“I focus a lot on values, which has really manifested itself in the work we do, the way we built Toronto over many decades, and how we think we need to build the city going forward,” said Gregg Lintern to ULI members attending an intimate Members-Only Lunch held at Cassels Brock LLP’s downtown office on June 18. Lintern, whose career in city planning began in Etobicoke in 1984, took over the city’s top planning role following the departure of Jennifer Keesmaat in September 2017. ULI Toronto invited Lintern, who now boasts over 30 years of experience with development applications, policy, and growth planning, to share his vision and priorities for the city.
A sense of humility, the idea of generosity, and the notion that Toronto is a resilient city are the three values that Lintern focuses intensely on. They also informed debates around urban issues when considering the benefits and challenges around city building. Different flash-points that come together in the city, such as transit, income, and densification, often lead to difficult debates. For Lintern, humility is about being able to have difficult conversations in a respectful way, which is essential to solving these problems. “In negotiations, think about how they live,” said Lintern. “Put yourself in their shoes before you consider your own interests.” Another important value for Lintern is the notion of generosity. Although people are guarded about their own space, when it comes to urban life, we all move through and live in a shared space. Therefore, Lintern believes that when people choose to live in the city, they are inherently generous in many ways when it comes to conversations around densification. Lintern’s third value is resilience. Despite the challenges the city has faced, a lot has been achieved and he’s hopeful about the city’s ability to continue solving future challenges.
Lintern regards transit as the great equalizer and a form of public good, which benefits the economy, public health, employment, and social stability. Opportunities arise when access to a transit network is granted to the public. Lintern notes that the existing transit network is for a much smaller city than what Toronto has become. Therefore, transit needs to be built and planned in a way that’s efficient and better linked with land-use planning system. Although meaningful advances have been made in 2017 and 2018, (such as SmartTrack, Finch West, Eglinton East, Scarborough Subway Relief line for north and south, and the waterfront), these are all multi-phase process that come with their own transit disruptions and the necessary pre-work.. Building transit for all day use, accommodating off-peak hours, and streamlining redundancies to create whole connective networks are considerations and improvements Lintern believes are essential for the city and region. Moving people and centring it around the city is vital to how we use street networks in a much smarter way than in the past.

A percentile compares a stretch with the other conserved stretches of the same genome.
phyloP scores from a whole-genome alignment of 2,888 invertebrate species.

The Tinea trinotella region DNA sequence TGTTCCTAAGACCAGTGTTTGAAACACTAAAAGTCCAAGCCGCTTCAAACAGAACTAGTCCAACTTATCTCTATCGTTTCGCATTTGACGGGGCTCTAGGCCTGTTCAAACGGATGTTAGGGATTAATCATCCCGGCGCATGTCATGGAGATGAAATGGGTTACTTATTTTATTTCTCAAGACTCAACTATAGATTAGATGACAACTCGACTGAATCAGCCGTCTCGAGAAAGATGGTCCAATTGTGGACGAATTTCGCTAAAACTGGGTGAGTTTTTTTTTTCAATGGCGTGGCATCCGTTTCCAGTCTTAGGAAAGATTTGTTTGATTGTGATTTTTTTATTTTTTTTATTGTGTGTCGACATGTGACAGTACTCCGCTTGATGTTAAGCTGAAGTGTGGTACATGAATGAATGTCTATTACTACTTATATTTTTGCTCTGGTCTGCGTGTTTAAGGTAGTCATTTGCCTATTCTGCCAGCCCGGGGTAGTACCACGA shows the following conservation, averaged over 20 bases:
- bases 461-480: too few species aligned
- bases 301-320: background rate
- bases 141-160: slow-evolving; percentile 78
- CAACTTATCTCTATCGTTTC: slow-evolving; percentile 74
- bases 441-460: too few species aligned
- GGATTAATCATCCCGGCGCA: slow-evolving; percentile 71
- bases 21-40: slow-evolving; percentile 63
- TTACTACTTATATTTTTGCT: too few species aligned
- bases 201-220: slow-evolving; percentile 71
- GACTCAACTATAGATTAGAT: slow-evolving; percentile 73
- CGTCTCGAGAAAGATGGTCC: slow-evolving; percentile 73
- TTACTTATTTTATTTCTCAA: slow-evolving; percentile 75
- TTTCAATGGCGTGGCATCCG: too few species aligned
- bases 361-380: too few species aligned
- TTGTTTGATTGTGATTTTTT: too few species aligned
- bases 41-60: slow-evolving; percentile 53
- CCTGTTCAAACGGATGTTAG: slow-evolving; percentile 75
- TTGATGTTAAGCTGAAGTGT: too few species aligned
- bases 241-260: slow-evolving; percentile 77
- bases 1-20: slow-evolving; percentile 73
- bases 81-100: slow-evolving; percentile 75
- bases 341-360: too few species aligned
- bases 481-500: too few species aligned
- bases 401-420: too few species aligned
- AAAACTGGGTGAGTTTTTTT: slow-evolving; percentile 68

The housing agenda is another big priority for Lintern, who says the focus is on typology, geography, and affordability. The city’s annual statistical update shows that 21,000 units on average per year have been approved over the last 5 years, with 18,000 units on the private side. With this level of development, it’s important to consider how those units are being delivered and how affordable that housing is. Lintern has always maintained a focus on centres, downtown avenues, and other areas undergoing change. Different typologies (tall buildings, mid-rise, and townhomes) are part of the ‘toolkits’ used to improve neighbourhoods for downtown housing and intensification. “Geography is a finite resource,” said Lintern. “How it’s used moving forward will become more complex than the past when seeing it through the lens of policy and official city plan, which is about people, place, and prosperity.” Within the city’s neighbourhoods, Lintern supports laneway housing as a means for neighbourhood intensification. “We have to continue to think about affordable housing, inclusionary zoning, and housing fiscal plan implementation,” asserted Lintern.
Within the planning framework, there are immense numbers of planning initiatives around the city with an emphasis on transit, affluent areas (and future wealthy areas), growth and applying a tighter relationship to infrastructure. Lintern invites city builders to direct their attention to an upcoming report on the next planning growth committee that will summarize the city’s process in the last number of years. He believes the city is in the good position to deal with proactive planning and OMB reforms as it transitions to LPAT. The direction is to give more control to municipalities for appeals.
“We’ve got to ensure what’s been planned so far happens in the future in order to have a successful downtown for diversity and economic success,” said Lintern. TOcore and Yonge & Eglinton are massive initiatives that needs to be realized in close relationship to the huge investment in transit. Woodbine and Scarborough are projected to accommodate a significant amount of the 60% total of future growth that is expected to occur outside of downtown areas in the GTA. On that spectrum, being able to executive these initiatives and programs as well as growing wisely are the real focus of city planning for Lintern. “You’re going to see structural shifts in city, as the city copes to delivering this kind of program,” said Lintern. “I often say this is a very serious business, but I believe we collectively have it in ourselves to really make the future of the city a place we can be proud of.”